• Ability to easily fix errors of names of organisms in aggregators. Needed: either need editorial privileges for a large number of independent online resources, OR a message board where errors in those resources can be posted and flagged so as to notify the managers of those resources that they have problems – and the postings would remain until the problems were fixed.  Partners: This would need a networked organization of those who CAN modify the content of individual data sources.


  • Would be great to finally see all taxonomic names (old, new, temporary, phylocode, etc.) in one place and the ability to pick a name from that list to associate with a given specimen in a collection database. Needed: The worldwide community needs CoL+ with GNUB, GNA, etc. functionality added – as starting point to create this resource. Partners: 1) funders (governments – since we all need it) 2) researchers to contribute 3) collections software that links to this resource.
  • An easy way to crowdsource georeferencing. Needed: A module or tool in established crowdsourcing platforms (Digivol, Notes From Nature) for crowdsourced georeferencing or integration of GeoLocate with either of these.  Partners: 1)  Experts on Geolocate 2) Experts on Digivol or Notes From Nature 3) Science educators with expertise in crowdsourcing natural history data.
  • Automatically digitize an entire drawer of pinned insects AND their labels. Needed: Conveyor or robot driven imaging station for insect drawers.  Partners: 1) Photogrammetry experts 2) Robotics experts 3) Industrial company to put it together.
  • Have it all digitized! … so that researchers can use it to solve science questions that can make informed decisions about the environment. Needed: understanding by researchers that digitization can help them not take away money from curation/research activities.  Partners: Curators who digitise? examples showing that digitization helps further curation & access to the collection. Someone who could redesign the way to upload images in particular.
  • I would like to upload all my data and images to a national database. Needed: An easier way to upload; current method is extremely time-consuming and onerous.  Partners: — Katharine Gregg, George B. Rossbach Herbarium, West Virginia Wesleyan College.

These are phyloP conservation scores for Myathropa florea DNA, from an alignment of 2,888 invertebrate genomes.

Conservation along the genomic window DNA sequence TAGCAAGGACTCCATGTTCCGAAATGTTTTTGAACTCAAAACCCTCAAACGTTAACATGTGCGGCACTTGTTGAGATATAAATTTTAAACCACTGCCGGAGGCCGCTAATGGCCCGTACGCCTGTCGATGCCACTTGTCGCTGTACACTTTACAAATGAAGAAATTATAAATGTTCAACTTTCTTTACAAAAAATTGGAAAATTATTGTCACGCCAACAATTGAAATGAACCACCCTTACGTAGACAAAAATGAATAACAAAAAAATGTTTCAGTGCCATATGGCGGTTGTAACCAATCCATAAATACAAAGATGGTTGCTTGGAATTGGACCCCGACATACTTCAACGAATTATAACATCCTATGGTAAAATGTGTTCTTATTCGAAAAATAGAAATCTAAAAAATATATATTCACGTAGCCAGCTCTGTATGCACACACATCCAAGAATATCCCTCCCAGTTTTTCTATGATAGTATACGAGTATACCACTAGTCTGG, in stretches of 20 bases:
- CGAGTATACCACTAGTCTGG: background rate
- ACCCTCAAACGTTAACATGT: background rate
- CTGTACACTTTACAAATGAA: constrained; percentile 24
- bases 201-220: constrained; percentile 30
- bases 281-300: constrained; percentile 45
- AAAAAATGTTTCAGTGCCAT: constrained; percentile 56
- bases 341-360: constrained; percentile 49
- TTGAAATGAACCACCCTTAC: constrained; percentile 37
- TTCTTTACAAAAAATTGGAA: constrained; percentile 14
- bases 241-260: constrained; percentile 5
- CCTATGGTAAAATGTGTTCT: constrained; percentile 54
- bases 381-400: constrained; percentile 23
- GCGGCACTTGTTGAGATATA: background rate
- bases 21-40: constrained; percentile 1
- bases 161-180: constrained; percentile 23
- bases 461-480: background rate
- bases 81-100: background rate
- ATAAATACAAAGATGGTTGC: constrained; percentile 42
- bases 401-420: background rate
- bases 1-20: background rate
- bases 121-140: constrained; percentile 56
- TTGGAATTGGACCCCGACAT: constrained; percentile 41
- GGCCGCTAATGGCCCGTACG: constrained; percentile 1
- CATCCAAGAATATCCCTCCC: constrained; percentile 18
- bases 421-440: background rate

• Seamless import collections data from Symbiota portals to in-house database platforms (Specify, KE, etc.). Needed: An export interface between Symbiota and Specify/KE, etc. Partners: Software designer.
  • Way to archive specimen derived data, and associated publications, with digitized specimen metadata record. Needed: Infrastructure/interface and encouragement for users of specimen data to contribute to specimen metadata.  Partners: Database manager and data portal designer
  • Associate specimen-derived data (e.g., leaf traits) with the original specimen records in a way that is searchable. Needed:  Researched need the ability to append new metadata to specimen records, including literature citations.  Partners: 1) data scientists 2) functional trait database people (e.g., TRY, BIEN).
  • Allow or inform users who automatically go to aggregator sites that unique data are also available at “feeder” sites. Needed:  Some kind of “linker” as libraries have (e.g., this book also available at …”  Partners:  )Programmers 2)IT specialists.
  • Easy search across databases — example — I can find different specimens using the Consortium of California Herbaria and GBIF and see many duplicates in GBIF. Needed:  Better synching of databases and better synching of taxonomic trees.  Partners: 1)taxonomists 2)bioinformaticians.